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CORPUZ

v TIROL
FACTS:

1. Gerbert Corpuz was a former Filipino citizenship who acquired Canadian
citizenship through naturalization.
2. Corpuz married Daislylyn Sto. Tomas, Filipina in Pasig City
3. Due to work commitments, Corpuz left for Canada. But when he returned in
the Philippines, he discovered that Daisylyn was having an affair with
another man.
4. Corpuz then returned to Canada to file a petition for divorce. The Superior
Court of Canada granted the petition for divorce.
5. Two years after the divorce, he found another Filipina. Wanting to marry
her, Corpuz went to the Civil Registry Office of Pasig City and registered the
divorce decree.
6. NSO informed Corpuz that his marriage with Daisylyn still subsists under
Philippine law, to be enforceable, the foreign divorce decree must first be
judicially recognized by a Philippie Competent Court.
7. Thus, Corpuz filed a petition for judicial recognition of foreign divorce or
declaration of marriage as dissolved in the RTC.
o Daisylyn did not present any objection to the petition and requested
the same thing as party-in-interest.
8. RTC denied Corpuzs petition.
o Corpuz was not the proper party to institute the action for he is a
Canadian Citizen.
o Under Article 26 of the Family Code, only the Filipino spouse can
avail of the remedy
It will be unfair if the Filipino spouse remains married while the alien
already obtained a divorce decree.
9. Hence, this petition.
o The petition is a declaratory relief. He asks for a determination of his
right under Article 26. He contends that the provision applies as well
to the benefit of the alien spouse. He considers himself as a proper
party, vested with sufficient legal interest.
o The OSG and Daisylyn support Corpuzs position.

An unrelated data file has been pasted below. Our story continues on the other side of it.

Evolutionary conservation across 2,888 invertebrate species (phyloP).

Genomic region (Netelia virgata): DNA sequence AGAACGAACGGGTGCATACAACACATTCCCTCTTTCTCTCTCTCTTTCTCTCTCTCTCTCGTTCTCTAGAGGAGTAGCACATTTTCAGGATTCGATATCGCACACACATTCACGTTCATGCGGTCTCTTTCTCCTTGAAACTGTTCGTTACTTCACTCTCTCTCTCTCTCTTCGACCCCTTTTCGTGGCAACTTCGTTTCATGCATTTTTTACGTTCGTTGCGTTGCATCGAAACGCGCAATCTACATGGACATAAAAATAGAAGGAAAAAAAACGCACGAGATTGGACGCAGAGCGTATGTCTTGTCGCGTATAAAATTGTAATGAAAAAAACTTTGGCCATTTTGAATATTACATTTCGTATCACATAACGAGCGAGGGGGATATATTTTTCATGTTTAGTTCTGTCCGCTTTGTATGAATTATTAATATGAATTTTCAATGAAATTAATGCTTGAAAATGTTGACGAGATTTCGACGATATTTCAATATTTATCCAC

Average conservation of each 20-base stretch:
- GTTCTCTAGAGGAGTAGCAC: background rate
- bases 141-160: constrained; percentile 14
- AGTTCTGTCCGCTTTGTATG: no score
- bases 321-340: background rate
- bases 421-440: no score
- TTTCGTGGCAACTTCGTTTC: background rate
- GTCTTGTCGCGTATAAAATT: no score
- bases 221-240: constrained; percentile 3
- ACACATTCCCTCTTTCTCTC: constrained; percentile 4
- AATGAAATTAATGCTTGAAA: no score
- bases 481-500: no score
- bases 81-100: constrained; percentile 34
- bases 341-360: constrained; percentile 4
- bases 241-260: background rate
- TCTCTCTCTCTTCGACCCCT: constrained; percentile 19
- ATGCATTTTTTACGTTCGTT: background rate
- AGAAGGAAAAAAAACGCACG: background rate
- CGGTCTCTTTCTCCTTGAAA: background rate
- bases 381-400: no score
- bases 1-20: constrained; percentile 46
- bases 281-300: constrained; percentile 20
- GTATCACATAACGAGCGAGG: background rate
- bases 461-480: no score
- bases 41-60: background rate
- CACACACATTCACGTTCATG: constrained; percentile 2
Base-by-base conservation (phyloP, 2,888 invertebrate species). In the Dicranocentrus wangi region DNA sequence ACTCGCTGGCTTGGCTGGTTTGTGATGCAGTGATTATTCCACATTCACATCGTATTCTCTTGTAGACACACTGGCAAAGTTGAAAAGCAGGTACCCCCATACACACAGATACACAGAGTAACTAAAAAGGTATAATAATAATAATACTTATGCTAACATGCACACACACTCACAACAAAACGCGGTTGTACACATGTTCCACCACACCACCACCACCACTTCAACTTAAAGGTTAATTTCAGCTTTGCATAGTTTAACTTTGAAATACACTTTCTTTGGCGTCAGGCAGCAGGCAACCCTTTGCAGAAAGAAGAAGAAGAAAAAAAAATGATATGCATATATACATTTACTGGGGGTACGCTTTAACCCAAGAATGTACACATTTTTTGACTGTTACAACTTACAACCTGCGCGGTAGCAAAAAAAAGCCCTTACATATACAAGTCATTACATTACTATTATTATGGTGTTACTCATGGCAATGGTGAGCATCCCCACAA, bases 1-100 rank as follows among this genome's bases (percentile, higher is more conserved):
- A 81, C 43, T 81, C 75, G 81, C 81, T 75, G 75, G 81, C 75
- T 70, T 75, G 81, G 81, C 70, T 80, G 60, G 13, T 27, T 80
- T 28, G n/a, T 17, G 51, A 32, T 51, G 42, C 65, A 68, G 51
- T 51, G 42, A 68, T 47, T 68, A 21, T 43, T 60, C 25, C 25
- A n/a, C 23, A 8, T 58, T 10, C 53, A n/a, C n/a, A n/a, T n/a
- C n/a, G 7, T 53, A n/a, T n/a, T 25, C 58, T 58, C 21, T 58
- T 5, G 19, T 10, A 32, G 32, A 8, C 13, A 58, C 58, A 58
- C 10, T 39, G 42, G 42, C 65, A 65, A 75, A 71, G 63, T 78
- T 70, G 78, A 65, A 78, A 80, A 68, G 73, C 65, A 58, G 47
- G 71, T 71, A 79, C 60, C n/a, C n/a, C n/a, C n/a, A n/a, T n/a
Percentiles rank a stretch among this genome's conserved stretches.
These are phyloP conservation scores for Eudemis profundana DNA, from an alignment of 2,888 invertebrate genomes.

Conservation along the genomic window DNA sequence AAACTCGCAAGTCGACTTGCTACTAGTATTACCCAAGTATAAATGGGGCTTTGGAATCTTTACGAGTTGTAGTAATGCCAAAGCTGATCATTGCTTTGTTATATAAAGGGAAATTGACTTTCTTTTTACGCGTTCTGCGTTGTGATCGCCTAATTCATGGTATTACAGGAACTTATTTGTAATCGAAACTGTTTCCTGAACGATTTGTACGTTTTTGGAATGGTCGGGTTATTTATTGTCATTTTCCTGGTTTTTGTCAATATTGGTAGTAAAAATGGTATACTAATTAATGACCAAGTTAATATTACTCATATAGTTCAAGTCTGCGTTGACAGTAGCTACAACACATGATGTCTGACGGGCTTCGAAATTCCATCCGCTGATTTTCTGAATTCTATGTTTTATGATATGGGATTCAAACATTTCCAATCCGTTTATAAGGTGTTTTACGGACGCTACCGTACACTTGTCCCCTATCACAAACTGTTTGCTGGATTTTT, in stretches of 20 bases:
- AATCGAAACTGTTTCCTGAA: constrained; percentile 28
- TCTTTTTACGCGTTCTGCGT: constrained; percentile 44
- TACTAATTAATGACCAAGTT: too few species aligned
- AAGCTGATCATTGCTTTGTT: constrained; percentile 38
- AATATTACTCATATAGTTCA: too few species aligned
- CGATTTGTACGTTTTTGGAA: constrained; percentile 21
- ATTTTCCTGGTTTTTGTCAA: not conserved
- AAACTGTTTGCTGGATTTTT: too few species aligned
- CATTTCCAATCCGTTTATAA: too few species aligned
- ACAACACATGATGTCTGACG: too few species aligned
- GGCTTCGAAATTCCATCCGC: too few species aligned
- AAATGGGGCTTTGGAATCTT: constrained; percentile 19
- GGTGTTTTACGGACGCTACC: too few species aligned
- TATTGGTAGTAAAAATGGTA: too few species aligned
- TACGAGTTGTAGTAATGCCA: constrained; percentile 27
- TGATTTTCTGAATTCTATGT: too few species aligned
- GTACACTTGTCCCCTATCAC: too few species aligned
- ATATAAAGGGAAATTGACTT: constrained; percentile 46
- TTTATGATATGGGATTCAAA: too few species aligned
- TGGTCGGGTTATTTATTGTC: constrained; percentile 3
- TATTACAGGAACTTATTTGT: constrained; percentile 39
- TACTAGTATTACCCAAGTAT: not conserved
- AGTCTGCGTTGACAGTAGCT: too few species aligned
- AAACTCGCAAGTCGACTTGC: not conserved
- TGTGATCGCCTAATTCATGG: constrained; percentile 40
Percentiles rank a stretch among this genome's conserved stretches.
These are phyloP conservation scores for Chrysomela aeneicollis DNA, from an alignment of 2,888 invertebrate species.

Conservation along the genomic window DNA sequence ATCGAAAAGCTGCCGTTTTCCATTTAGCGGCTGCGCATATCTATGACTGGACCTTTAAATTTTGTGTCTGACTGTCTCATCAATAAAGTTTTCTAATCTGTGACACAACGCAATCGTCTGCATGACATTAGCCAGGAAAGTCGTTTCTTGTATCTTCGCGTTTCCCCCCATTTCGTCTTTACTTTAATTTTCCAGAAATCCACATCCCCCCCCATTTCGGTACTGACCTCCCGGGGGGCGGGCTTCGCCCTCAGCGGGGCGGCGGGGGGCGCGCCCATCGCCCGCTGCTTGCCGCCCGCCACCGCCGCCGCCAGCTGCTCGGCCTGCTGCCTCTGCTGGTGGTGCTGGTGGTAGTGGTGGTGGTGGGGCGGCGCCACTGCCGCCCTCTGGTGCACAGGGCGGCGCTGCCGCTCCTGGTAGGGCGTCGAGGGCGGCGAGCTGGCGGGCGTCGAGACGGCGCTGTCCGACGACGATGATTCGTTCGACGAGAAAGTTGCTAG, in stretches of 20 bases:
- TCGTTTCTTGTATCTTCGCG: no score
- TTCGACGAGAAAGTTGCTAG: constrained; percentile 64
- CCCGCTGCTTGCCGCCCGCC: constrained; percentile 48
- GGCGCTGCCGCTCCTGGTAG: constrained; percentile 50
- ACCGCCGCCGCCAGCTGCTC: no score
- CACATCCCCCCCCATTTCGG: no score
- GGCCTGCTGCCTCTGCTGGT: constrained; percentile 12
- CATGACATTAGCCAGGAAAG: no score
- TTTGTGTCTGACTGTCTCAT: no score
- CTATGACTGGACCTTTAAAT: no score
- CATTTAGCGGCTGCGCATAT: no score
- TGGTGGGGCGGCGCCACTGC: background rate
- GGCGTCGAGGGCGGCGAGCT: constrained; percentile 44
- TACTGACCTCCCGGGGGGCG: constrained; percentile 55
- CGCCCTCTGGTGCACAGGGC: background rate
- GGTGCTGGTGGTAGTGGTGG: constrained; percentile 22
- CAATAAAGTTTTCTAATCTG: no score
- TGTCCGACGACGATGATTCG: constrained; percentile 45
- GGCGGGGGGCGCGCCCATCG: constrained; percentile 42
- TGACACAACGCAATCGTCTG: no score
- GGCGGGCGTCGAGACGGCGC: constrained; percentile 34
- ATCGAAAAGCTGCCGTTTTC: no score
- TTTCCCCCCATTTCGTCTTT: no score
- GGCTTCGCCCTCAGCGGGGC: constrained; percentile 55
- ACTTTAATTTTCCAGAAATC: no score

ISSUE: W/N the second paragraph of Article 26 extends to aliens the right to
petition a court of this jurisdiction for the recognition of a foreign divorce
decree.

HELD: NO. The substantive right Article 26 establishes is in favor of the
Filipina spouse.
1. Article 17 of the Civil Code provides that the policy against absolute divorces
cannot be subverted by judgments promulgated in a foreign country. The
inclusion of the second paragraph in Article 26 of the Family Code provides
the direct exception to this rule and serves as basis for recognizing the
dissolution of the marriage between the Filipino spouse and his or her alien
spouse.
2. Also, no court in this jurisdiction can make a declaration for the alien spouse
that he is capacitated to contract another marriage because his status and
legal capacity are generally governed by his national law.
3. However, this does not mean that an alien does not have legal interest to
petition the RTC for the recognition of his foreign divorce decree.
The foreign divorce decree itself, after its authenticity and conformity
with the aliens national law have been duly proven according to our
rules of evidence, serves as a presumptive evidence of right in favor
of such alien.
This is pursuant to Section 48, Rule 39 that in case of a judgment or
final order against a person, the judgment or final order is
presumptive evidence of a right as between the parties and their
successors in interest by a subsequent title.
o Being the subject of the foreign judgment is sufficient to
clothe a party with the requisite interest to institute an
action before our courts for the recognition of foreign
judgment. A divorce decree obtained by an alien abroad
may be recognized in the PH, provided that the divorce is
valid according to his/her national law.
The foreign judgment and its authenticity must
be proven as facts under our rules on evidence,
together with the aliens national law to show
the effect of the judgment. The recognition may
be made in an action instituted specifically for
that purpose or in another action where a party
invokes the foreign decree as an integral aspect
of his claim or defense.
4. In the case at bar, Corpuz failed to submit a copy of the Canadian law on so
there is an insufficiency in the evidence. Hence, the SC remanded the case to
the RTC to determine whether the divorce decree is consistent with Canadian
divorce law.
5. SC remanded the case so that the proper parties who want to object may do
by proving want of jurisdiction, want of notice, collusion, fraud or clear
mistake of a law or fact. For once recognition has been made on the foreign
judgment, this shall have the effect of res judicata between the parties.
Principle of comity and the effect of res judicata will bar the Filipina
spouse to question the same (SO PROPER CAUTION MUST BE MADE)